Page Compression vs Compress() vs Columnstore
I recently encountered a logging table in SQL Server that was used primarily for storing JSON data. It had grown to more than 2½ billion rows and I was looking for a way to make its footprint smaller on disk, and also in memory in the event a table scan was necessary. PAGE compression was already enabled on the table, but I was hoping to squeeze the size down further. There were a couple of approaches I decided to try. The first was to use the COMPRESS() function to compress the JSON strings and store them as VARBINARY. The second was to drop the existing (rowstore) clustered index on the table and replace it with a clustered columnstore index.
For reference, here is the original table design:
CREATE TABLE dbo.LoggingTable( Id NUMERIC(12, 0) IDENTITY NOT NULL CONSTRAINT PK_LoggingTable PRIMARY KEY, FkId NUMERIC(12, 0) NULL, Item VARCHAR(20) NULL, ToInt INT NULL, FromInt INT NULL, Other_ID NUMERIC(10, 0) NULL, ColumnOrder TINYINT NULL, ReferenceTable VARCHAR(100) NULL, Action CHAR(1) NULL, Status TINYINT NULL, JsonData VARCHAR(MAX) NULL, LastModified FLOAT NULL, ModifiedBy VARCHAR(254) NULL, Pending INT NULL ) GO
Here are the results:
|Option||Table Description||Table Size (GB)|
|1||PAGE Compression Only||602.06|
|2||PAGE Compression, JSON data stored as VARBINARY via COMPRESS()||522.34|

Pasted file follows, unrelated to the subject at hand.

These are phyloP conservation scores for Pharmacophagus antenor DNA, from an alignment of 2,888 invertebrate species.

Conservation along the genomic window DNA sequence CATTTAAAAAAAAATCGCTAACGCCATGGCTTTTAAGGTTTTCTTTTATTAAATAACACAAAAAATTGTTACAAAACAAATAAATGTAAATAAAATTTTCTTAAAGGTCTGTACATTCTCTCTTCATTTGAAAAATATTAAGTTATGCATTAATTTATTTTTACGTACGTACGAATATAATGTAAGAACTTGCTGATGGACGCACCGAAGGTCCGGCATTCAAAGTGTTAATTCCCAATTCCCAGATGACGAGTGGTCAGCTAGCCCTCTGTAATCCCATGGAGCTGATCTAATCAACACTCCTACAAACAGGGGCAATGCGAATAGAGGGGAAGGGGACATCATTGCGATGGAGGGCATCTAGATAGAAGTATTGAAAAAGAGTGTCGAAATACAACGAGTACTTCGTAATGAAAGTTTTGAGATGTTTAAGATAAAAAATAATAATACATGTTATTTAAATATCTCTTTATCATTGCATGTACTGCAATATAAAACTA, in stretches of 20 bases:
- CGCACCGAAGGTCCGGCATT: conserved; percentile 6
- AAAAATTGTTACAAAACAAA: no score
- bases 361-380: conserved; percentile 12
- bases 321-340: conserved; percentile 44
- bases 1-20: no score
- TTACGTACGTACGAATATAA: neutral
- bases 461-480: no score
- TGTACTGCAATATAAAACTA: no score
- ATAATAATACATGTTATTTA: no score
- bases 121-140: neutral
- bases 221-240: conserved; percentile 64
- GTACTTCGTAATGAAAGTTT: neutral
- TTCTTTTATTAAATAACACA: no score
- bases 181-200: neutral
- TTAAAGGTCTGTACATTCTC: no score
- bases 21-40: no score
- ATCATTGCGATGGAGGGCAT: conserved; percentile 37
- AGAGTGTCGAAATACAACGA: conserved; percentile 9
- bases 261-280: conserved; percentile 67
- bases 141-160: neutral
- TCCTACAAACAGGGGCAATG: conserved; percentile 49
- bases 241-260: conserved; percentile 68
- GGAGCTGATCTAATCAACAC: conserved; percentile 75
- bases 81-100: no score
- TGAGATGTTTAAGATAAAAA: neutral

|3||Table with Clustered Columnstore Index||125.44|
Results and Analysis
Option 1 and option 2 weren't that far apart in size. I was expecting a more significant space savings. This may be due to the nature of the JSON data more than anything. It's a "fair" comparison, though: the only difference between the table designs is the column that holds the JSON data (NVARCHAR(MAX) vs VARBINARY(MAX)). As for the space savings, I suspect it would have been greater if the JSON data strings were larger, or had some repeating names in the name/value pairs. A couple of visualizations for the JSON data size shows the vast majority of the strings were only around 220 characters in length.
Option 3, the clustered columnstore index, was the clear winner here. But comparing option 3 to the others isn't quite fair--how much of the huge space savings is attributed to the other non-JSON data columns? I wish I'd dropped all of the columns except for [Id] and [JsonData] before performing my test. Hindsight wins again! Ultimately, option 3 and clustered columnstore indexing won out for me.